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Rwandan CRS worker speaks on impact of Rice Bowl donations


Pascasie Musabyemungo of Catholic Relief Services Rwanda speaks at the Pastoral Center March 3. Pilot photo/Mark Labbe

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BRAINTREE -- The boy was the son of a former perpetrator during the Rwandan genocide, and the girl was the daughter of a genocide survivor. Even so, said Pascasie Musabyemungo of Catholic Relief Services Rwanda, the two "fell in love."

"I cannot believe it myself, although I witnessed it happening... It is something real," said Musabyemungo, who was the project manager for the CRS's Women Building Peace Project Across Borders in Rwanda, at a talk at the Archdiocese of Boston's Pastoral Center in Braintree, March 3.

Her pastoral center visit was just one stop on a speaking tour of the archdiocese to highlight the type of work supported by donations to CRS's Lenten program, CRS Rice Bowl.

An estimated 800,000 Rwandans were killed in the 1994 genocide in a matter of months as one ethic group, Hutu, committed atrocities upon another, Tutsi. Musabyemungo said that time, as well as a number of programs, including one sponsored through a collaboration with CRS and the Rwandan bishops' Justice and Peace Commission, are helping the country heal.

The collaborative program not only helps "educate people on how they can live together," but it also asks perpetrators in the genocide to "repent and seek for forgiveness," and calls on victims to forgive, said Musabyemungo.

In the case of the young couple, it was soon after the girl's mother forgave her perpetrators that the two fell in love.

"Let our next generation live in peace," she reportedly told the boy's family.

Musabyemungo said the couple is now married and have a three-year-old child.

"In this Year of Mercy, I think this is truly what we need to learn -- how far people can move forward to forgive," she said.

During the rest of her talk, Musabyemungo spoke on several of the other ways CRS provides assistance to the people of Rwanda, highlighting the programs for people affected by HIV/ AIDS.

She noted that in her experience, many people affected by HIV/AIDS feel vulnerable and reluctant to get help. However once they sought support, "Catholic Relief Services helped them to recover human dignity."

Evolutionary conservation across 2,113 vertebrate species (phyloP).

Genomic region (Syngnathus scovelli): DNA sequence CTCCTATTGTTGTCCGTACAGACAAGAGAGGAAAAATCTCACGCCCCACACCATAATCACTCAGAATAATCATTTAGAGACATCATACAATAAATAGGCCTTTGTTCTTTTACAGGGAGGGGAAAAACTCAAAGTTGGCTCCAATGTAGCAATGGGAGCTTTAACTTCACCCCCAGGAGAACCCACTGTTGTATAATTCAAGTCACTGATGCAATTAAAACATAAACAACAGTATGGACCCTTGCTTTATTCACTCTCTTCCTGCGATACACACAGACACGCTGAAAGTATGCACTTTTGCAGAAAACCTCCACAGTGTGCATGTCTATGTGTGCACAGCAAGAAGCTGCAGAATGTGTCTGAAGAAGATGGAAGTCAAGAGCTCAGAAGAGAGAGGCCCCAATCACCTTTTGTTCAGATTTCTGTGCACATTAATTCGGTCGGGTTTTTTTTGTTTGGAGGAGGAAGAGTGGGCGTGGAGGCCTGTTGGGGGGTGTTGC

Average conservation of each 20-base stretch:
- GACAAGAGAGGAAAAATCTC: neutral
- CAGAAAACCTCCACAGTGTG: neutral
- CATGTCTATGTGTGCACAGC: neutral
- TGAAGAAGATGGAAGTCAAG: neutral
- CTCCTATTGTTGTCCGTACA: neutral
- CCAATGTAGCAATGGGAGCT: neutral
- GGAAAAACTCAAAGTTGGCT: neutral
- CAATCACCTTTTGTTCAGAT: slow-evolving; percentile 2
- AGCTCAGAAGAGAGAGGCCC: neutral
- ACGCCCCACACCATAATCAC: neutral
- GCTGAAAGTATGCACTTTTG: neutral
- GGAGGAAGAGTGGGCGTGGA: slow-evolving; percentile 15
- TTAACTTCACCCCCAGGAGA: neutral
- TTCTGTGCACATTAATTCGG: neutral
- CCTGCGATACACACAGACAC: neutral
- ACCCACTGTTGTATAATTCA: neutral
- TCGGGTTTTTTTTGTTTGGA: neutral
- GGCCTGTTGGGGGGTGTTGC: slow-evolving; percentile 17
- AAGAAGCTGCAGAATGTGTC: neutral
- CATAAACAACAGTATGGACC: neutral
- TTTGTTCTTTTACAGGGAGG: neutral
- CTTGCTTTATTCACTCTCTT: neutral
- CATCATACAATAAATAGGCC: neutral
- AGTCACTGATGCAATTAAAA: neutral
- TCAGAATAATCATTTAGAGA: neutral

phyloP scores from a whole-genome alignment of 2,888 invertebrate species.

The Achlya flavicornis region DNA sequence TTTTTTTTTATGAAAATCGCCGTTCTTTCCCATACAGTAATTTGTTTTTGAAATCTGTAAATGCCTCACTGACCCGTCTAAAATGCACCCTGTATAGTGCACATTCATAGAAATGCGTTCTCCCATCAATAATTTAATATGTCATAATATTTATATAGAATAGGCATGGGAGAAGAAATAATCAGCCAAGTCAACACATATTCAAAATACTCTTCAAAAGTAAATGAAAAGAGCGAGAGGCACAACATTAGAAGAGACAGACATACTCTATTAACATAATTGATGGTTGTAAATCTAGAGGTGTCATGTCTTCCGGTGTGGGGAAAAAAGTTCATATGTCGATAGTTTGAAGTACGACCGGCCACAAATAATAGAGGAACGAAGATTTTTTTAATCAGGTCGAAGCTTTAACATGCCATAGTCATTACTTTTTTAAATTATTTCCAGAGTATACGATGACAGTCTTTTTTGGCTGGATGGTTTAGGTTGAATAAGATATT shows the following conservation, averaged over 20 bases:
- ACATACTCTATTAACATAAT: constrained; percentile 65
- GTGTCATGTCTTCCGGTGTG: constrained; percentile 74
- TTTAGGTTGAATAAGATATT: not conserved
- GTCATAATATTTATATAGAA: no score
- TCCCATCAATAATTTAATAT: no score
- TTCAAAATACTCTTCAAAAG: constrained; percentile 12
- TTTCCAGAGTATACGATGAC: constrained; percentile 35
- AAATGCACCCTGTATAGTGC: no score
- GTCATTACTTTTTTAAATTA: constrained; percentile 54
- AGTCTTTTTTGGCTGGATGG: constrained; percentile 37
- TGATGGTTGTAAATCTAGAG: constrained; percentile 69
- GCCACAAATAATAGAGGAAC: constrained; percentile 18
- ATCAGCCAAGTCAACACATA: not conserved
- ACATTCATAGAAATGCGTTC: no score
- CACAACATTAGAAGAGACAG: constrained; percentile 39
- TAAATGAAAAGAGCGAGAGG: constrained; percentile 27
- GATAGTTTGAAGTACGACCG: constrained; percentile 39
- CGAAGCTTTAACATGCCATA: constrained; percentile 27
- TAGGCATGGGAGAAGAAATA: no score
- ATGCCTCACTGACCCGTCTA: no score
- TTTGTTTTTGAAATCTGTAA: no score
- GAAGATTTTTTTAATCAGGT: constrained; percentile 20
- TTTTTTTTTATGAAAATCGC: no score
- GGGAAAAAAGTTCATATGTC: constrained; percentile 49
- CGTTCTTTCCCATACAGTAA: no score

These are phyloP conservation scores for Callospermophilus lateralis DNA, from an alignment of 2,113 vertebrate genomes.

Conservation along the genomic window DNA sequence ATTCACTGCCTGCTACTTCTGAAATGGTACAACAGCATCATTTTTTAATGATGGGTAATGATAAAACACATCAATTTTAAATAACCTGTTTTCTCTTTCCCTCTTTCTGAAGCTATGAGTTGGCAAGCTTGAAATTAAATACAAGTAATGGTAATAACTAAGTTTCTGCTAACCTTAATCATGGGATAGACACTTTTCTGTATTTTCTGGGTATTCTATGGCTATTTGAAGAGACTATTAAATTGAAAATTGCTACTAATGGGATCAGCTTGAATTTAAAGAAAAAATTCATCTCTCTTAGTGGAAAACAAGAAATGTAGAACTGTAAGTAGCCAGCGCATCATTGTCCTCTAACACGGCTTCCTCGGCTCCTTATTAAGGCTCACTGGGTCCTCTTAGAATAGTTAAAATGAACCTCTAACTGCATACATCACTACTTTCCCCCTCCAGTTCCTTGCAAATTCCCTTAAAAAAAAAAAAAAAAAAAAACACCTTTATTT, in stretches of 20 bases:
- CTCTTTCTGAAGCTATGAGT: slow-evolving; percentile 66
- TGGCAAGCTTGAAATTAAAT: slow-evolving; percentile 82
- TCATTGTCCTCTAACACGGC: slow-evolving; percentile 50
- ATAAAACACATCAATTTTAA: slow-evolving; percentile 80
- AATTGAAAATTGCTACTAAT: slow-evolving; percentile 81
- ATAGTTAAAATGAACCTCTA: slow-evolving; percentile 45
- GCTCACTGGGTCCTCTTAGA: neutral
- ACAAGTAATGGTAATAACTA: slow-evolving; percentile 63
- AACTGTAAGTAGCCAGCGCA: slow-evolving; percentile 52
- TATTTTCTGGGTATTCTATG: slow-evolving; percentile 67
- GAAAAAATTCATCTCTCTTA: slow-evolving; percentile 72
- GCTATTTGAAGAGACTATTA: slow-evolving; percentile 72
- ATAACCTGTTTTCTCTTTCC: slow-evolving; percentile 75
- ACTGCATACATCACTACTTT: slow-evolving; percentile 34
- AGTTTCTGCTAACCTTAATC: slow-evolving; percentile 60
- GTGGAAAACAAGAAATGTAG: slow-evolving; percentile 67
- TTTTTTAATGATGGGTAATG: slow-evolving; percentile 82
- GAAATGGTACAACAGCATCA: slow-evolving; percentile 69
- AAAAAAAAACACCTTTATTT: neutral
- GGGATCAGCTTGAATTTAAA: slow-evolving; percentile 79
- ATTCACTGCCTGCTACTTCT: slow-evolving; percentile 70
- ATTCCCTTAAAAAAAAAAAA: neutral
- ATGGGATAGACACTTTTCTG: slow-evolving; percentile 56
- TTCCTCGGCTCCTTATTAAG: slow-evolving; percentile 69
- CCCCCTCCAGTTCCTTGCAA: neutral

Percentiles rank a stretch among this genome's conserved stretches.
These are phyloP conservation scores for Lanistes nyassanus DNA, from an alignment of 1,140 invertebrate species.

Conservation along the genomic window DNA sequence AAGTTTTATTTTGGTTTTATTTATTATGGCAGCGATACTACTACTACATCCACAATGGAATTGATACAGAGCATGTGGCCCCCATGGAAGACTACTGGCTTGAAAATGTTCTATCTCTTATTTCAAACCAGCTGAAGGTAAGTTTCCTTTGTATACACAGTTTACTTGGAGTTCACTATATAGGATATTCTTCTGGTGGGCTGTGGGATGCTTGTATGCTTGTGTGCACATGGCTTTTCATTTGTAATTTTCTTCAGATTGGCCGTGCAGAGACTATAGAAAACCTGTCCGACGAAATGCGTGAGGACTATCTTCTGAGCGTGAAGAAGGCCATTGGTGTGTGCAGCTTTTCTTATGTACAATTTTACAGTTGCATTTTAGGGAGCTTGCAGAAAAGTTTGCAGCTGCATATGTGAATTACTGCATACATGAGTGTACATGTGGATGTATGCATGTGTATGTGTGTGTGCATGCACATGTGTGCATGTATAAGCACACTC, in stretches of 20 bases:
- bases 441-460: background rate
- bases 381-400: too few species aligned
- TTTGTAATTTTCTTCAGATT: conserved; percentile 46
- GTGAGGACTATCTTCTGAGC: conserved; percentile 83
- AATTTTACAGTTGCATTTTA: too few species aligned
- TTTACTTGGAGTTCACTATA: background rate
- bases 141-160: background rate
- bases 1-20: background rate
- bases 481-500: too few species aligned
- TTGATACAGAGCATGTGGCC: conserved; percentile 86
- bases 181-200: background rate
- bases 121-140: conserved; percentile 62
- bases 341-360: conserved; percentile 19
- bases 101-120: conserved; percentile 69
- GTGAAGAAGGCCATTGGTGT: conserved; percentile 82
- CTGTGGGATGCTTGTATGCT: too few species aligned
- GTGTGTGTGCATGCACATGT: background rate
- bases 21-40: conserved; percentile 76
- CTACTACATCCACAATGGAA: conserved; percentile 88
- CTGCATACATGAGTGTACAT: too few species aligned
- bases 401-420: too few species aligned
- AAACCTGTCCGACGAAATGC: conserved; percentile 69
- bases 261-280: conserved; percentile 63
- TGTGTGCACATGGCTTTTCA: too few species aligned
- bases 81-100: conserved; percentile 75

Musabyemungo talked about one woman who was widowed by AIDS and was left caring for three children with very little food or money. CRS managed to provide her with assistance, including medical support and information on how to manage income.

Through the support of CRS, the woman was able to "feel human" again, and her children now have access to a university education, Musabyemungo said.

Musabyemungo discussed the services CRS provides for pregnant women and new mothers.

CRS advises the women on "preparing a balanced diet," as well as helping the women to begin growing small quantities of produce for themselves.

Musabyemungo explained that the produce can be eaten or turned into juice to feed young children, as well as sold to provide the women with a small income.

"Child malnutrition is at 38 percent in Rwanda," she cited, highlighting the importance of teaching women to grow their own food.

A major source of the support that Musabyemungo and her colleagues receive comes from CRS Rice Bowl, a Lenten program that asks families and communities to help support CRS initiatives.

"This support from the U.S. Catholic community -- through prayers, almsgiving, fasting, and learning -- embodies the spirit of Lent in a tangible way, making us instruments of peace in global solidarity with our brothers and sisters around the world," said Danielle Corea, relationship manager/ university liaison for the Northeast/Mid-Atlantic Region with CRS, in a March 8 statement to The Pilot.

Last year, supporters donated $10 million to the program. $7.5 million of that money sustained projects overseas to support the poor and vulnerable, while $2.5 million went to programs in the United States. Twenty-five percent of each individual's donation stays within their own diocese.

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